ALBUQUERQUE, N.M. (KRQE) - They were the personnel records Albuquerque police didn't want you to see, and now the family of an Iraq war veteran shot and killed by police is using them as ammunition in a lawsuit against the department.
The lawsuit claims Officer Brett Lampiris-Tremba, a 14-year veteran of the Albuquerque Police Department, committed crimes before he tried to become a cop, lied on his APD application, lied while serving on the force and even fired his gun inside a police station.
Lampiris-Tremba shot and killed Kenneth Ellis, 25, early last year in the parking lot of a 7-11 gas station in the Northeast Heights. Ellis, who suffered from post-traumatic stress disorder, pointed a gun at his own head before he was killed.
Cops had pulled Ellis over after he was seen leaving a known car thief's apartment.
"My brother was a better person morally and ethically than the man that shot him who is supposed to be held to a higher standard," said Ellis's sister Jonelle Ellis.
The family is suing the city. They say Lampiris-Tremba's past should have kept him off the force.
The lawsuit claims just released documents from the officer's own APD file, show he lied on his application about using marijuana and admitted to stealing and using a fake I.D. as a young man. While on the force, Lampiris-Tremba has been suspended for lying. He also failed to report that he fired a Taser dart at a man during a traffic stop and accidentally discharged his gun in the Southeast Substation.
"He's had a few (Internal Affairs) complaints," said Kathy Levy, Albuquerque City Attorney. "They have all been addressed by the department and accepted by him."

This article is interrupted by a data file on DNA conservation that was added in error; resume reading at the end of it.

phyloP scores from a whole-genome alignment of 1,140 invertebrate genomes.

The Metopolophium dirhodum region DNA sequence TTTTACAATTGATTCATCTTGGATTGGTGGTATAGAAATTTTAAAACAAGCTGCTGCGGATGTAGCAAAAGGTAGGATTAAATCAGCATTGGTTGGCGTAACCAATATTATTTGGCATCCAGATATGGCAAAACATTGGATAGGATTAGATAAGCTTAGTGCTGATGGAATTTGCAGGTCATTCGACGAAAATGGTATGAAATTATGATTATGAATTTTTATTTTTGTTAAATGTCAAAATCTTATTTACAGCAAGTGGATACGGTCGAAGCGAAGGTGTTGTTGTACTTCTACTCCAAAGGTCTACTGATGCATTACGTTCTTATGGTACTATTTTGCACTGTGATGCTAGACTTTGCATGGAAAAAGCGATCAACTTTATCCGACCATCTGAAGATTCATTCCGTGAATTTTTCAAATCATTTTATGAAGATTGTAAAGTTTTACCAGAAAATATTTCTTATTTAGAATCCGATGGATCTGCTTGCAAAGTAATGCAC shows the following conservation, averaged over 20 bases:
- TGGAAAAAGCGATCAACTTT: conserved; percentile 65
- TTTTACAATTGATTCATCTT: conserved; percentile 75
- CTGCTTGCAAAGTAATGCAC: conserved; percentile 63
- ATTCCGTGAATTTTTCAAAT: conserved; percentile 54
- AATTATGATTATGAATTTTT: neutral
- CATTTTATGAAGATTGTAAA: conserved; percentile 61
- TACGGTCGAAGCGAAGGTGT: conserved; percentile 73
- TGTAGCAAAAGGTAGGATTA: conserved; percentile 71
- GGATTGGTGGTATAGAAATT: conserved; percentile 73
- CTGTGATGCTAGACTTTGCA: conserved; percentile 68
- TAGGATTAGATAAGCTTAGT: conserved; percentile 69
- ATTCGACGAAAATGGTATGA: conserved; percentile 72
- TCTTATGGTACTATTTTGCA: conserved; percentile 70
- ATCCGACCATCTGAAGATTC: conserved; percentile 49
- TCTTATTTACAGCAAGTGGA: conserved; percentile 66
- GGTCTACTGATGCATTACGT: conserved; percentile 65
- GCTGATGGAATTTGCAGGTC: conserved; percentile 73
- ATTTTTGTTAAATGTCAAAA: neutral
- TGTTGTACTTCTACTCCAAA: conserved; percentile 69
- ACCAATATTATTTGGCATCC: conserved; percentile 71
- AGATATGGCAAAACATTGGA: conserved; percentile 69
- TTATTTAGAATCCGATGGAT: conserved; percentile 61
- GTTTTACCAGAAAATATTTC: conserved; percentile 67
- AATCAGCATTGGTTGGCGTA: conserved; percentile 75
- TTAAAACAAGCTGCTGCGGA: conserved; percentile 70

Levy maintained that the criminal admissions on Lampiris-Tremba's APD application are from when the officer was a very young man and are petty, juvenile occurrences. She also says he has been properly reprimanded for any incidents following his hire date.
There is also something else that bothers the Ellis family.
"He accidentally shot my brother. He says, Oh my gosh, was that me that pulled the trigger?'" Jonelle Ellis said.
The lawsuit alleges that after Lampiris-Tremba shot Ellis, he said, "Was that me?". It's a claim that APD strongly denies. They also deny the family's claim that Ellis was not a threat to the officers on scene.
Ellis's family believes if APD had tougher standards for its hires, Kenneth Ellis would still be alive today.
"There's not a thing we can do that will bring my brother back," his sister said, "but what we can do is protect everybody else."
Lampiris-Tremba was cleared in the deadly shooting by Internal Affairs and a grand jury. The city's independent review officer, who's a retired federal judge, did find the shooting was unjustified.
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